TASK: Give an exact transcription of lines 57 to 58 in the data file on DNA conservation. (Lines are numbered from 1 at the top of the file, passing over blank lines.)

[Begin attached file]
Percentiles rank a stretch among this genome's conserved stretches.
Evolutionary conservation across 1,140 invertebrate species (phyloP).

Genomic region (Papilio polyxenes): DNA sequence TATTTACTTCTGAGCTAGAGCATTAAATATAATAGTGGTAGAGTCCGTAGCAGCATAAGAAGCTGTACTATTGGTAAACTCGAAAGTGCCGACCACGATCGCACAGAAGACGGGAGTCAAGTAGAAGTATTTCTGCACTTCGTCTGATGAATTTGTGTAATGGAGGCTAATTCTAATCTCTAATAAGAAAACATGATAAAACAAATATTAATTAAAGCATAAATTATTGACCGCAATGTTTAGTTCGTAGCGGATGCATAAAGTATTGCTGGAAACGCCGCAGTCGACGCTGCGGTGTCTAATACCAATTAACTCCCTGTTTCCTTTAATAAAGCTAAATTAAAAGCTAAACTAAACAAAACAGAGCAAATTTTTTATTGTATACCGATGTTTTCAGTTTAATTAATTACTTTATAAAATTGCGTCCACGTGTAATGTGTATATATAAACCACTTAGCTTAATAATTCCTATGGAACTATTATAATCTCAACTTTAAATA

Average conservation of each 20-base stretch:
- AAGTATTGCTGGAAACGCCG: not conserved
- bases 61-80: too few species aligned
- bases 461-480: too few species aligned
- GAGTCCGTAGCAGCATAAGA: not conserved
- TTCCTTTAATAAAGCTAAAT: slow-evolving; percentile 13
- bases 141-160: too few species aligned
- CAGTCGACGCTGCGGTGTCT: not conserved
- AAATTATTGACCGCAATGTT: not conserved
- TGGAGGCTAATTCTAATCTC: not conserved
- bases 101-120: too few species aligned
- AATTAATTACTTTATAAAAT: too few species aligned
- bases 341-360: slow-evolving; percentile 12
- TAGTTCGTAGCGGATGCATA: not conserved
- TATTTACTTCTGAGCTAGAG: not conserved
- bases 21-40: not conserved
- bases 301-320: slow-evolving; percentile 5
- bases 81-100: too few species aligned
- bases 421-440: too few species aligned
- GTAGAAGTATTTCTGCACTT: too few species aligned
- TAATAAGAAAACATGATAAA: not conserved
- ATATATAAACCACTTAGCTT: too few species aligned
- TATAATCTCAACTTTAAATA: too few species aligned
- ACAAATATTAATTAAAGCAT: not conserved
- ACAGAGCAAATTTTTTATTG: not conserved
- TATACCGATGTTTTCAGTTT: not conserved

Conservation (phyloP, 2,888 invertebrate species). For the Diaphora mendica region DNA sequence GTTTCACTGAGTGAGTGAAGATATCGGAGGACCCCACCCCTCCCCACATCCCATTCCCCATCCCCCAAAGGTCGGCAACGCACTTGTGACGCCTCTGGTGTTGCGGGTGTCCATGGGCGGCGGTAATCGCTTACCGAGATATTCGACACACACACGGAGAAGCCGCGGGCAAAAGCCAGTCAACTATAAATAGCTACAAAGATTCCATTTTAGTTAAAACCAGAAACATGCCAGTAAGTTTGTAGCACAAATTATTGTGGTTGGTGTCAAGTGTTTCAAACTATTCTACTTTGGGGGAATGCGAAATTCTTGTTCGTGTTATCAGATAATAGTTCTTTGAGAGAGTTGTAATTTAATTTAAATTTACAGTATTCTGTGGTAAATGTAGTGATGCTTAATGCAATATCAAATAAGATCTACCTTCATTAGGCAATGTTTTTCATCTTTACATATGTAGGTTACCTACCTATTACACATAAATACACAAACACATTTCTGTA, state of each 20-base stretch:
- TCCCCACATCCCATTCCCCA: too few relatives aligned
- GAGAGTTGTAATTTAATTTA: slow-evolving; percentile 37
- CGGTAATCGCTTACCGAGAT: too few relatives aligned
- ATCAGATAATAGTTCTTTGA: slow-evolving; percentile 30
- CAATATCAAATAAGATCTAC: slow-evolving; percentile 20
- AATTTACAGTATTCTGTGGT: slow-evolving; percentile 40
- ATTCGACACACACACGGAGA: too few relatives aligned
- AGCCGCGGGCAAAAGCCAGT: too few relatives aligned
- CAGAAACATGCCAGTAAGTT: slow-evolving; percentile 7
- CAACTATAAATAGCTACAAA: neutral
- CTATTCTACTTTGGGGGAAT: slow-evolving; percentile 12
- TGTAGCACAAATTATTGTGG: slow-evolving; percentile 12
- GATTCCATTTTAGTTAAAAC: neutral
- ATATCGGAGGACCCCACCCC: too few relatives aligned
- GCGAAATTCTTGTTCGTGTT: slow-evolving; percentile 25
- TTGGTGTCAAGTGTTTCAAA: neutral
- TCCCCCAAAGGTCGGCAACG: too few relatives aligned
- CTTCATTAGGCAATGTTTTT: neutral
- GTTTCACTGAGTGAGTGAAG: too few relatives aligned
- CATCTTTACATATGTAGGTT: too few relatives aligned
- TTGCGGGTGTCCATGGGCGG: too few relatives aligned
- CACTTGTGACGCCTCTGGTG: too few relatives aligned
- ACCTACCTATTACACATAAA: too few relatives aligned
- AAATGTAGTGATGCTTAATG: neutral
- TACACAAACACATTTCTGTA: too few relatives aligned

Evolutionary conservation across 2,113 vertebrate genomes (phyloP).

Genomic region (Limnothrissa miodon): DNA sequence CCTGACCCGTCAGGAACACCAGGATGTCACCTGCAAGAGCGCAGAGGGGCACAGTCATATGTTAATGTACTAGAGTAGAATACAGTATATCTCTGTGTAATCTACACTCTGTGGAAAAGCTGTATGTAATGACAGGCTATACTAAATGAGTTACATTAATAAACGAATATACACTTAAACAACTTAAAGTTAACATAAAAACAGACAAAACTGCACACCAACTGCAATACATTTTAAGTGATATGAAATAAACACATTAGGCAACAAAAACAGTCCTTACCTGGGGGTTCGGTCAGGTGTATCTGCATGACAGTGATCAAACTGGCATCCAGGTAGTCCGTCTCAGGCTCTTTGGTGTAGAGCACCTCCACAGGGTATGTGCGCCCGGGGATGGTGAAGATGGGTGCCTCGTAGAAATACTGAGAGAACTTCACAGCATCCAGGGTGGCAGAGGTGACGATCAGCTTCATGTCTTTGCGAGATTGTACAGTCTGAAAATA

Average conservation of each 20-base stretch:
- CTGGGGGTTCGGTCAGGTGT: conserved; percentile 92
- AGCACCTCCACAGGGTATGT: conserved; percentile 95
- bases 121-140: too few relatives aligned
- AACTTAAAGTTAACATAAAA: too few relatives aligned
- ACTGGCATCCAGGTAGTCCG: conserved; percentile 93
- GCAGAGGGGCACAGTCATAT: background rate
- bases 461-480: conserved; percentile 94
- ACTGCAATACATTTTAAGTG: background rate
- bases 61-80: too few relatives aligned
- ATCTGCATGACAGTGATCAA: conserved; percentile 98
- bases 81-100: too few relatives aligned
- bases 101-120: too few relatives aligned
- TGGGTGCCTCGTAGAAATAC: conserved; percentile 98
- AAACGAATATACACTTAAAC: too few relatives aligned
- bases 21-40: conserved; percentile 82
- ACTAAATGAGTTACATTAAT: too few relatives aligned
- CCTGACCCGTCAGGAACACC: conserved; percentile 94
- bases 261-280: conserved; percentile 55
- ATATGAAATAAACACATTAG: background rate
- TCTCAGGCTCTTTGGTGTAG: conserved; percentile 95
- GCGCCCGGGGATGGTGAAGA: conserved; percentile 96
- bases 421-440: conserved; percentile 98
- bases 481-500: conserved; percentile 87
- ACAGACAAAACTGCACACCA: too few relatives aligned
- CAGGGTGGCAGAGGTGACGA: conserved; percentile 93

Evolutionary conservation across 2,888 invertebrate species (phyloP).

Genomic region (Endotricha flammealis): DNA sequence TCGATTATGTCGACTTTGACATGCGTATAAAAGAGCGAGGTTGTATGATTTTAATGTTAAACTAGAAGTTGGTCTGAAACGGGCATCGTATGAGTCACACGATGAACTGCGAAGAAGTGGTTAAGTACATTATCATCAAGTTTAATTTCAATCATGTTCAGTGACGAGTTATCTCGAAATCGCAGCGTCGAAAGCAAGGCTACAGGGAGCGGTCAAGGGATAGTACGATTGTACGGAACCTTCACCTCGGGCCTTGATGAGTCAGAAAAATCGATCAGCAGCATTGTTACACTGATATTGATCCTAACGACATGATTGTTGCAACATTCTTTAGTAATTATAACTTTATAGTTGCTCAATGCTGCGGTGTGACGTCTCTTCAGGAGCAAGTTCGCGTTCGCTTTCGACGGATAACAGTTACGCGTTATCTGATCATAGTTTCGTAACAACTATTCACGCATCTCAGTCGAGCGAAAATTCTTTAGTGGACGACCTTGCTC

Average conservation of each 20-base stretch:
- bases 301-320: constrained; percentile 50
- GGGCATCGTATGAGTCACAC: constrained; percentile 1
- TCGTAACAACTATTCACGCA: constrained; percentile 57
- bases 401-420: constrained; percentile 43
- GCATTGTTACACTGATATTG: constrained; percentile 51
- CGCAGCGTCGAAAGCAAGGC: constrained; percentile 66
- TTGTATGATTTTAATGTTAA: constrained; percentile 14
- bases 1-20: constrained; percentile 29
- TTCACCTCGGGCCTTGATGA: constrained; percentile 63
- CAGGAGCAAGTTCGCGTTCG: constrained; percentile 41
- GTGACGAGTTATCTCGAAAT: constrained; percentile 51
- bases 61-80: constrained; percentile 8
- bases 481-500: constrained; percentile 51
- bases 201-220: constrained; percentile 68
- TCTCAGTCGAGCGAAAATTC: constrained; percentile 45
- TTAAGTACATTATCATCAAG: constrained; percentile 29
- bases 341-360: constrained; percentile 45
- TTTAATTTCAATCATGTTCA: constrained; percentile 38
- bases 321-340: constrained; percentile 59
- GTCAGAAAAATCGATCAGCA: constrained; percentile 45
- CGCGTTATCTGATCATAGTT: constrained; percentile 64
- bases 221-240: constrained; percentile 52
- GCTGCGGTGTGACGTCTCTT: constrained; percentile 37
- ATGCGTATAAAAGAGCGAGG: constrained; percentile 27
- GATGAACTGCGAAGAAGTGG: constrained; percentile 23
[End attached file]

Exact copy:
Genomic region (Limnothrissa miodon): DNA sequence CCTGACCCGTCAGGAACACCAGGATGTCACCTGCAAGAGCGCAGAGGGGCACAGTCATATGTTAATGTACTAGAGTAGAATACAGTATATCTCTGTGTAATCTACACTCTGTGGAAAAGCTGTATGTAATGACAGGCTATACTAAATGAGTTACATTAATAAACGAATATACACTTAAACAACTTAAAGTTAACATAAAAACAGACAAAACTGCACACCAACTGCAATACATTTTAAGTGATATGAAATAAACACATTAGGCAACAAAAACAGTCCTTACCTGGGGGTTCGGTCAGGTGTATCTGCATGACAGTGATCAAACTGGCATCCAGGTAGTCCGTCTCAGGCTCTTTGGTGTAGAGCACCTCCACAGGGTATGTGCGCCCGGGGATGGTGAAGATGGGTGCCTCGTAGAAATACTGAGAGAACTTCACAGCATCCAGGGTGGCAGAGGTGACGATCAGCTTCATGTCTTTGCGAGATTGTACAGTCTGAAAATA

Average conservation of each 20-base stretch: